Behind the Brand: Marlin Campers

Sam Richards — 30 January 2020
Marlin Campers are committed to keeping camping simple and, in 2020, they're reaping the rewards.

“Look at dual cabs,” Steve says, sitting under the Marlin Escape Deluxe’s awning in the Gold Coast, as he paints an analogy of the camper trailer market. “You’ve got the Ford Raptor. It’s flashy, it dazzles, it’s go-anywhere. Then you’ve got your Great Wall, that’s 20 grand less. You might ask why, and there are reasons, but ultimately it’s just a different product and a different mentality. 

“Where I see Marlin though, is like the D-Max, which I recently bought. It’s reliable, not flashy, it does what I want it to do. It does the job and does it well.”

The relevance of dual cabs doesn’t stop there. As Steve points out, people are increasingly using their dual cab utes or 4WD wagons to facilitate camp living. For a share of the market at least, the role of the trailer is changing.

“We always ask our customers, do you want a kitchen, do you need power?” Steve says. 

“A lot of people nowadays are running that side of things out of their dual cab. The next evolution of the car is that it does all the living. The camper has returned again to just storage and a bed.”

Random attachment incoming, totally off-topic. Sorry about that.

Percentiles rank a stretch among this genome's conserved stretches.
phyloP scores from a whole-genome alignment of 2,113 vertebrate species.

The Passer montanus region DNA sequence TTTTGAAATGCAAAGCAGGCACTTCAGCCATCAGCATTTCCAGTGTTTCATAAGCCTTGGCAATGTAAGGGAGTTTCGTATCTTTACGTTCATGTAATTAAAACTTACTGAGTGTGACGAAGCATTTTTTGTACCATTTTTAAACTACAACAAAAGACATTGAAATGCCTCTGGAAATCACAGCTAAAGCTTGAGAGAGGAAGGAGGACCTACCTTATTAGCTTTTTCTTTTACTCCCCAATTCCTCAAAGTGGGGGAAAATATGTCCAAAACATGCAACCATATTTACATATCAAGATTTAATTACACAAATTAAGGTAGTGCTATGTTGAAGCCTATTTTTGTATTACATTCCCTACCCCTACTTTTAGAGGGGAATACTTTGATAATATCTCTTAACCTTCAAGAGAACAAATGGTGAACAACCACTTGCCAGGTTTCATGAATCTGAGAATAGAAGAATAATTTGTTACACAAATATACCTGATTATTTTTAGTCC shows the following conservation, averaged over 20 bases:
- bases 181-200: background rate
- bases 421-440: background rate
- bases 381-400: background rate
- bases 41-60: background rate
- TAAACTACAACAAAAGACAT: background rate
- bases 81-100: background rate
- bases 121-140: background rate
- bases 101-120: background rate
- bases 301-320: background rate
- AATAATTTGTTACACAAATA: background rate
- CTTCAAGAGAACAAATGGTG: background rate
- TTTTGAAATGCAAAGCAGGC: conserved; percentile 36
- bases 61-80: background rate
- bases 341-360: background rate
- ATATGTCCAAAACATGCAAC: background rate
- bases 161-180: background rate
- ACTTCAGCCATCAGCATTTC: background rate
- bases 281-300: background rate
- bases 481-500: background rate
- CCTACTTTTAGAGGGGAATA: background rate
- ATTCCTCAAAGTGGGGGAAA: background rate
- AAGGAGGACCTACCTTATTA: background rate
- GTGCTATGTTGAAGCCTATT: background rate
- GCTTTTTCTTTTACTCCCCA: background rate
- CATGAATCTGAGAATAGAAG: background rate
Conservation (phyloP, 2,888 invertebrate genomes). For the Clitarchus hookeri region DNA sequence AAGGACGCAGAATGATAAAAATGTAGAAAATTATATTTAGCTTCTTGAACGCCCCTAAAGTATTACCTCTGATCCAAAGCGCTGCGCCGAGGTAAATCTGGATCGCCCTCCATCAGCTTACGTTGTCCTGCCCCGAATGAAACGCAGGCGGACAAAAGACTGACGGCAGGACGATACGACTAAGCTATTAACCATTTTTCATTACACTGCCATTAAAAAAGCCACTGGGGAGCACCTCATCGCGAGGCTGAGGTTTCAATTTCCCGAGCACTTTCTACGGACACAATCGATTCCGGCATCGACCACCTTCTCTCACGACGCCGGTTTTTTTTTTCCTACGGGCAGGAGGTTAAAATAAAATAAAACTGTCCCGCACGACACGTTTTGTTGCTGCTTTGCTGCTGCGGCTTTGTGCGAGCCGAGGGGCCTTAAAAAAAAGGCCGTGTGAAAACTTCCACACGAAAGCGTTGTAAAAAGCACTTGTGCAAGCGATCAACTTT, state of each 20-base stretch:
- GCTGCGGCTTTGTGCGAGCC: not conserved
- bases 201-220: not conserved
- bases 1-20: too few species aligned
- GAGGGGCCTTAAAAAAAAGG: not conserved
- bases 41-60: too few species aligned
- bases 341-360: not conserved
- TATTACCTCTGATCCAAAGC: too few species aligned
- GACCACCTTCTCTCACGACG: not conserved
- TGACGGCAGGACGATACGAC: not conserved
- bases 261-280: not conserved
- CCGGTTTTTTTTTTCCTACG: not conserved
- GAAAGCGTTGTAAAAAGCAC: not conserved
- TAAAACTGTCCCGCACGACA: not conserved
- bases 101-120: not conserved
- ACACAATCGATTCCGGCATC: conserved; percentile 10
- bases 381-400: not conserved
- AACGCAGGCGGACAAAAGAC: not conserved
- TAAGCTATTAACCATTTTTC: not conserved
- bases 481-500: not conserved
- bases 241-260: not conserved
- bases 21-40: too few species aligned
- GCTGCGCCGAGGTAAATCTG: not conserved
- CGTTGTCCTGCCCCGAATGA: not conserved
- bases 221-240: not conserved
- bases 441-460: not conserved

Not that you need a 4WD to tow a Marlin, Steve adds. You don’t even have to buy a new car, as you may have to with some heavier trailers. That, and the price point, are part of the appeal of a Marlin camper, Steve acknowledges. 

“In a way, I am competing against people’s decision of whether to use equity of the house, to refinance the mortgage, or whether to get one of our campers,” he says.

“The most common thing we see on forums, every single day, is that a new person posts, it’s a husband and wife with two kids and a budget of about 10k. They want a bed, storage, somewhere to cook, a bit of power and water.”

Those few elements, together, get you camping in the same way a more expensive unit does. But, Steve says, while the lesser inclusions account somewhat for price, there are other ways in which Marlin keep their value for money for exceptional.

“There are other ways to achieve the price point we do,” Steve says. “I run a low overhead style of business. Buy direct from the factory of the manufacturer. Don’t have sales guys, or a showroom. I have a shed, where I can show people my campers. All of this keeps operating costs down.”

As Steve says, “I’m not trying to be everything for everybody.” What he is doing is servicing a segment of the market to an exceptionally high standard. 


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